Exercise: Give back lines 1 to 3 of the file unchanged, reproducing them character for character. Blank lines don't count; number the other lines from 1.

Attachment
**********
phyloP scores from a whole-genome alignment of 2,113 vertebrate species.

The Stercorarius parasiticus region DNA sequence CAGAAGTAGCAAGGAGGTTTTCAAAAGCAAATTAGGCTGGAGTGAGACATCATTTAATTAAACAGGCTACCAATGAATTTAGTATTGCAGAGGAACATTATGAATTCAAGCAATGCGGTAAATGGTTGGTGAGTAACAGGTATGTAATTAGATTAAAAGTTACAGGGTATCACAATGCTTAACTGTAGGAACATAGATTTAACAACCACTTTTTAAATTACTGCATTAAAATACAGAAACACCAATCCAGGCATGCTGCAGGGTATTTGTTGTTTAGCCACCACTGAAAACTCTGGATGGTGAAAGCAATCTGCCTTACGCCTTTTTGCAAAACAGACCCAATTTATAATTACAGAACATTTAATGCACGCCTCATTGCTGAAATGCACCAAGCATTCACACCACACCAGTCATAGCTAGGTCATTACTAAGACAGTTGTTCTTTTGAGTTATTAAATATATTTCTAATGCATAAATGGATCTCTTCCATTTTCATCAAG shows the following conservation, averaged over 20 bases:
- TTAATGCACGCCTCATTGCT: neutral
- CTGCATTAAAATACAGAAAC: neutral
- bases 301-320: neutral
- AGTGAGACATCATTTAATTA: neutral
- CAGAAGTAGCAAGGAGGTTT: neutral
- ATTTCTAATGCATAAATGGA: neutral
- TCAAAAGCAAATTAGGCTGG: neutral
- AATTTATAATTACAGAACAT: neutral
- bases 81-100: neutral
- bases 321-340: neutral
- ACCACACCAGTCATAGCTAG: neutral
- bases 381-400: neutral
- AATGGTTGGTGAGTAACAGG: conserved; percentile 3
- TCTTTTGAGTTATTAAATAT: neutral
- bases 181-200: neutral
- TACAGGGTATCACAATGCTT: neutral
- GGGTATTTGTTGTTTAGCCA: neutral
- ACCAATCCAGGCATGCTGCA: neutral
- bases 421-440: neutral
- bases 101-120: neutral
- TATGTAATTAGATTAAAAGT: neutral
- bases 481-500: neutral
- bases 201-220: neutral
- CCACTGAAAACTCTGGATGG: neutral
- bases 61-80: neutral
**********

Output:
phyloP scores from a whole-genome alignment of 2,113 vertebrate species.

The Stercorarius parasiticus region DNA sequence CAGAAGTAGCAAGGAGGTTTTCAAAAGCAAATTAGGCTGGAGTGAGACATCATTTAATTAAACAGGCTACCAATGAATTTAGTATTGCAGAGGAACATTATGAATTCAAGCAATGCGGTAAATGGTTGGTGAGTAACAGGTATGTAATTAGATTAAAAGTTACAGGGTATCACAATGCTTAACTGTAGGAACATAGATTTAACAACCACTTTTTAAATTACTGCATTAAAATACAGAAACACCAATCCAGGCATGCTGCAGGGTATTTGTTGTTTAGCCACCACTGAAAACTCTGGATGGTGAAAGCAATCTGCCTTACGCCTTTTTGCAAAACAGACCCAATTTATAATTACAGAACATTTAATGCACGCCTCATTGCTGAAATGCACCAAGCATTCACACCACACCAGTCATAGCTAGGTCATTACTAAGACAGTTGTTCTTTTGAGTTATTAAATATATTTCTAATGCATAAATGGATCTCTTCCATTTTCATCAAG shows the following conservation, averaged over 20 bases:
- TTAATGCACGCCTCATTGCT: neutral